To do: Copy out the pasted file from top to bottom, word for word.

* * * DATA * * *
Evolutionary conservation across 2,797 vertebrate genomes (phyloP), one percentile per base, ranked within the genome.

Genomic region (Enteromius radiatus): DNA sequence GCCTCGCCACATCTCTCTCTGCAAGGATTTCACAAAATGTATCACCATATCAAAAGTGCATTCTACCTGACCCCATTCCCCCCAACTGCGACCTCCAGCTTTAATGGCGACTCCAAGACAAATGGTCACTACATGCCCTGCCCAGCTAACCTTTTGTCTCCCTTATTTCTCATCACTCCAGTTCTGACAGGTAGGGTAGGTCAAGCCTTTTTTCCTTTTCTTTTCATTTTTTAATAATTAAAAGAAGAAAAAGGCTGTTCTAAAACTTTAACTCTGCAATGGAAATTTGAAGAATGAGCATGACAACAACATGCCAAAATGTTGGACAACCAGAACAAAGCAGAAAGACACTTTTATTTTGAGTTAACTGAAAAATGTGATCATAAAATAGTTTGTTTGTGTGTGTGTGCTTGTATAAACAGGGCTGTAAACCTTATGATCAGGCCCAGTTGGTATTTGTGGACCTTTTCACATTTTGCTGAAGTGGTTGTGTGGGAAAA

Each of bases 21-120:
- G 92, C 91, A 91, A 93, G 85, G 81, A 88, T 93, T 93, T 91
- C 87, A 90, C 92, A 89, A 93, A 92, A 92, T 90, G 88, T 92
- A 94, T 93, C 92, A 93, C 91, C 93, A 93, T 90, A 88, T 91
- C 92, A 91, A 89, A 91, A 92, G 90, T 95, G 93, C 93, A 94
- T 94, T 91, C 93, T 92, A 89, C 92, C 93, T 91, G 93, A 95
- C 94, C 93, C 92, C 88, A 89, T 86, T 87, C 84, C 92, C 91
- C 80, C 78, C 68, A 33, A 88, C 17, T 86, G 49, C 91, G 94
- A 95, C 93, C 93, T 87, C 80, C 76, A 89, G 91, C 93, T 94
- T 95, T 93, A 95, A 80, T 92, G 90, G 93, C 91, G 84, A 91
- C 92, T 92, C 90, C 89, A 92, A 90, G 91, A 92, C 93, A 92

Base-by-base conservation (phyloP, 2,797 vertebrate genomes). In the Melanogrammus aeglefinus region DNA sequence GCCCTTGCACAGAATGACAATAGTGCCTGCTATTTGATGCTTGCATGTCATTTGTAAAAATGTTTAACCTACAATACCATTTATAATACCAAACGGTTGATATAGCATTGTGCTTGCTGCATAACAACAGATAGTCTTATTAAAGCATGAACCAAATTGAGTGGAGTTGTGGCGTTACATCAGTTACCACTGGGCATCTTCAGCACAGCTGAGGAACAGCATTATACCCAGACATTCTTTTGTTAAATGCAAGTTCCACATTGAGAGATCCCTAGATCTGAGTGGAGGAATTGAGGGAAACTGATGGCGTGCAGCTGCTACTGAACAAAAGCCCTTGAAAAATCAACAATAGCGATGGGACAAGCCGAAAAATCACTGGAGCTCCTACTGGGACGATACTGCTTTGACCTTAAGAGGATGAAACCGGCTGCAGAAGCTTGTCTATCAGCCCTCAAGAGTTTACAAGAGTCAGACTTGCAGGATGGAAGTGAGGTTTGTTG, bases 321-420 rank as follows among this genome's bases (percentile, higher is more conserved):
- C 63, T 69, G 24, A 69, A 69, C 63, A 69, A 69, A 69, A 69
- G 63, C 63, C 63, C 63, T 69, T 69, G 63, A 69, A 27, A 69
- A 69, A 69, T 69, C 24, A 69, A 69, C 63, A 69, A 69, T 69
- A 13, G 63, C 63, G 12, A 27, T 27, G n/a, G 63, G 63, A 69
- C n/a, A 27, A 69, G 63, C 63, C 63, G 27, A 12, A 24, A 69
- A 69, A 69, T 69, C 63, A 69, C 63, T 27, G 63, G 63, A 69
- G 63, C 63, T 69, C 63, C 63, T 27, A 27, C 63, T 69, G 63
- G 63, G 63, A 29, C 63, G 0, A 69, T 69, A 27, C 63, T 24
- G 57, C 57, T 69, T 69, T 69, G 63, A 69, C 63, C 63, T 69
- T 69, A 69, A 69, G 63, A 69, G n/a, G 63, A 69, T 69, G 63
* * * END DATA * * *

Evolutionary conservation across 2,797 vertebrate genomes (phyloP), one percentile per base, ranked within the genome.

Genomic region (Enteromius radiatus): DNA sequence GCCTCGCCACATCTCTCTCTGCAAGGATTTCACAAAATGTATCACCATATCAAAAGTGCATTCTACCTGACCCCATTCCCCCCAACTGCGACCTCCAGCTTTAATGGCGACTCCAAGACAAATGGTCACTACATGCCCTGCCCAGCTAACCTTTTGTCTCCCTTATTTCTCATCACTCCAGTTCTGACAGGTAGGGTAGGTCAAGCCTTTTTTCCTTTTCTTTTCATTTTTTAATAATTAAAAGAAGAAAAAGGCTGTTCTAAAACTTTAACTCTGCAATGGAAATTTGAAGAATGAGCATGACAACAACATGCCAAAATGTTGGACAACCAGAACAAAGCAGAAAGACACTTTTATTTTGAGTTAACTGAAAAATGTGATCATAAAATAGTTTGTTTGTGTGTGTGTGCTTGTATAAACAGGGCTGTAAACCTTATGATCAGGCCCAGTTGGTATTTGTGGACCTTTTCACATTTTGCTGAAGTGGTTGTGTGGGAAAA

Each of bases 21-120:
- G 92, C 91, A 91, A 93, G 85, G 81, A 88, T 93, T 93, T 91
- C 87, A 90, C 92, A 89, A 93, A 92, A 92, T 90, G 88, T 92
- A 94, T 93, C 92, A 93, C 91, C 93, A 93, T 90, A 88, T 91
- C 92, A 91, A 89, A 91, A 92, G 90, T 95, G 93, C 93, A 94
- T 94, T 91, C 93, T 92, A 89, C 92, C 93, T 91, G 93, A 95
- C 94, C 93, C 92, C 88, A 89, T 86, T 87, C 84, C 92, C 91
- C 80, C 78, C 68, A 33, A 88, C 17, T 86, G 49, C 91, G 94
- A 95, C 93, C 93, T 87, C 80, C 76, A 89, G 91, C 93, T 94
- T 95, T 93, A 95, A 80, T 92, G 90, G 93, C 91, G 84, A 91
- C 92, T 92, C 90, C 89, A 92, A 90, G 91, A 92, C 93, A 92

Base-by-base conservation (phyloP, 2,797 vertebrate genomes). In the Melanogrammus aeglefinus region DNA sequence GCCCTTGCACAGAATGACAATAGTGCCTGCTATTTGATGCTTGCATGTCATTTGTAAAAATGTTTAACCTACAATACCATTTATAATACCAAACGGTTGATATAGCATTGTGCTTGCTGCATAACAACAGATAGTCTTATTAAAGCATGAACCAAATTGAGTGGAGTTGTGGCGTTACATCAGTTACCACTGGGCATCTTCAGCACAGCTGAGGAACAGCATTATACCCAGACATTCTTTTGTTAAATGCAAGTTCCACATTGAGAGATCCCTAGATCTGAGTGGAGGAATTGAGGGAAACTGATGGCGTGCAGCTGCTACTGAACAAAAGCCCTTGAAAAATCAACAATAGCGATGGGACAAGCCGAAAAATCACTGGAGCTCCTACTGGGACGATACTGCTTTGACCTTAAGAGGATGAAACCGGCTGCAGAAGCTTGTCTATCAGCCCTCAAGAGTTTACAAGAGTCAGACTTGCAGGATGGAAGTGAGGTTTGTTG, bases 321-420 rank as follows among this genome's bases (percentile, higher is more conserved):
- C 63, T 69, G 24, A 69, A 69, C 63, A 69, A 69, A 69, A 69
- G 63, C 63, C 63, C 63, T 69, T 69, G 63, A 69, A 27, A 69
- A 69, A 69, T 69, C 24, A 69, A 69, C 63, A 69, A 69, T 69
- A 13, G 63, C 63, G 12, A 27, T 27, G n/a, G 63, G 63, A 69
- C n/a, A 27, A 69, G 63, C 63, C 63, G 27, A 12, A 24, A 69
- A 69, A 69, T 69, C 63, A 69, C 63, T 27, G 63, G 63, A 69
- G 63, C 63, T 69, C 63, C 63, T 27, A 27, C 63, T 69, G 63
- G 63, G 63, A 29, C 63, G 0, A 69, T 69, A 27, C 63, T 24
- G 57, C 57, T 69, T 69, T 69, G 63, A 69, C 63, C 63, T 69
- T 69, A 69, A 69, G 63, A 69, G n/a, G 63, A 69, T 69, G 63